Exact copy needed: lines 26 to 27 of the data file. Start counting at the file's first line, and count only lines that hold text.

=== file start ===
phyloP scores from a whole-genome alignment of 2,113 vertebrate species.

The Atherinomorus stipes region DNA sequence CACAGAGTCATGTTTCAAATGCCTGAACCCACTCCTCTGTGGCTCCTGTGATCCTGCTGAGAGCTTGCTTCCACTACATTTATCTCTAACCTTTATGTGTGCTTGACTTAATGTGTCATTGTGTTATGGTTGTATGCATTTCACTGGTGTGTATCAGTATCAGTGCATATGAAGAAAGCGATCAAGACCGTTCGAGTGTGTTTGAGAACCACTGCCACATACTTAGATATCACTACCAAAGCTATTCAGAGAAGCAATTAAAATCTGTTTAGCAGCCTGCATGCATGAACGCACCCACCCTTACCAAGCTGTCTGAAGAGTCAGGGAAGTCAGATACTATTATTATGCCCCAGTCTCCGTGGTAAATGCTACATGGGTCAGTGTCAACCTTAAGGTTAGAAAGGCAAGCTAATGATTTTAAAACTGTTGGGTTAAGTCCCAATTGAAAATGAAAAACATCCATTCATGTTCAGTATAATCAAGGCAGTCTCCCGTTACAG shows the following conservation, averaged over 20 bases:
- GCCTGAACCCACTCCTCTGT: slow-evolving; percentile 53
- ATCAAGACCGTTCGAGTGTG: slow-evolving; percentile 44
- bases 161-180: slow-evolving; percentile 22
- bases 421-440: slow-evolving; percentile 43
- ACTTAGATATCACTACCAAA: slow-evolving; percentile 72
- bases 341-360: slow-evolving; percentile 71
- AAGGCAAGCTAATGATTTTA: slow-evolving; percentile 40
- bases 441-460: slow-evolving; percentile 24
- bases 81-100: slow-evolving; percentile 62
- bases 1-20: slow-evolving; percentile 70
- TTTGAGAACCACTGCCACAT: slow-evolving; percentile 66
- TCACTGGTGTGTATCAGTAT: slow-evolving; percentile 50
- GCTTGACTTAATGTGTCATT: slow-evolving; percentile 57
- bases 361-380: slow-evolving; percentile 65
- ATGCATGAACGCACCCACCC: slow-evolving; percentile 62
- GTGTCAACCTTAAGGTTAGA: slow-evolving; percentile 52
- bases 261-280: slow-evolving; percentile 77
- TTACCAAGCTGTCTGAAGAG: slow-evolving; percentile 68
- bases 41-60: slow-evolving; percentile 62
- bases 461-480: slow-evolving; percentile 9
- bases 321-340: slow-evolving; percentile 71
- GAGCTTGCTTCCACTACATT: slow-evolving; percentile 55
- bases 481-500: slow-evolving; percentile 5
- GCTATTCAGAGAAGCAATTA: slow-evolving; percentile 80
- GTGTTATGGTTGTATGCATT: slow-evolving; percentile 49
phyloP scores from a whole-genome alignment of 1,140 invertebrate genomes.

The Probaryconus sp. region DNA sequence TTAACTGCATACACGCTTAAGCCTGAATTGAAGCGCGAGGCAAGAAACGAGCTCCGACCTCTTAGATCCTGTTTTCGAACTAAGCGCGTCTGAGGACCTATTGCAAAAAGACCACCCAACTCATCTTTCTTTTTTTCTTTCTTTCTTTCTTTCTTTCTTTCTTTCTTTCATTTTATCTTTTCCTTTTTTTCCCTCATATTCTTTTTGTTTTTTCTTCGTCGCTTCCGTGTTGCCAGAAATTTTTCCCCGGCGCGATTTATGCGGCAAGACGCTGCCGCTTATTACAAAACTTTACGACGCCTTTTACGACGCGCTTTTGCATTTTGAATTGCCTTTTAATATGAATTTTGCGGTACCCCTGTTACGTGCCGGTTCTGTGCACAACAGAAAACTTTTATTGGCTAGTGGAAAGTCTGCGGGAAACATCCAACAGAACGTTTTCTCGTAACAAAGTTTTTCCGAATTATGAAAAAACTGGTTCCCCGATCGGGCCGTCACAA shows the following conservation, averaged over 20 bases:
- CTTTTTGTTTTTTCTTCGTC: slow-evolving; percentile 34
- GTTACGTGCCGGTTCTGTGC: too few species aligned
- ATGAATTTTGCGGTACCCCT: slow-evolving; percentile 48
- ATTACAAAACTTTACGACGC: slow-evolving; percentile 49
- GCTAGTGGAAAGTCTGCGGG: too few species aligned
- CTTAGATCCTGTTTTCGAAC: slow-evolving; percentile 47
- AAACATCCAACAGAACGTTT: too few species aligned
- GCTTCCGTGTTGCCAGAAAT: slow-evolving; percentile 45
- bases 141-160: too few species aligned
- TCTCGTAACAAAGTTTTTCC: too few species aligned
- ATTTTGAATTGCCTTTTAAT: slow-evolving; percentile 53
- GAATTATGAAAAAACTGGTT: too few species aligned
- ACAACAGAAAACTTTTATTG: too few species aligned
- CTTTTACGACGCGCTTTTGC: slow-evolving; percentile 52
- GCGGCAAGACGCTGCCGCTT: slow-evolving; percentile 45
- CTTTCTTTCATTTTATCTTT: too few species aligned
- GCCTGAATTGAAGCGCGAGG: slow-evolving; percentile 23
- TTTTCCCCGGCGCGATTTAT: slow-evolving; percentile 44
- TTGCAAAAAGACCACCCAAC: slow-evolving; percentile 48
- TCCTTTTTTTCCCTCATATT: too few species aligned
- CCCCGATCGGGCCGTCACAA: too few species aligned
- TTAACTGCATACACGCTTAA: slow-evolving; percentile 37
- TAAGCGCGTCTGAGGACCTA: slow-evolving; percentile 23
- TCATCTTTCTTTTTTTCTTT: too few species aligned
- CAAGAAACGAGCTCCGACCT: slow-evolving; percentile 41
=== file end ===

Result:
- GCTATTCAGAGAAGCAATTA: slow-evolving; percentile 80
- GTGTTATGGTTGTATGCATT: slow-evolving; percentile 49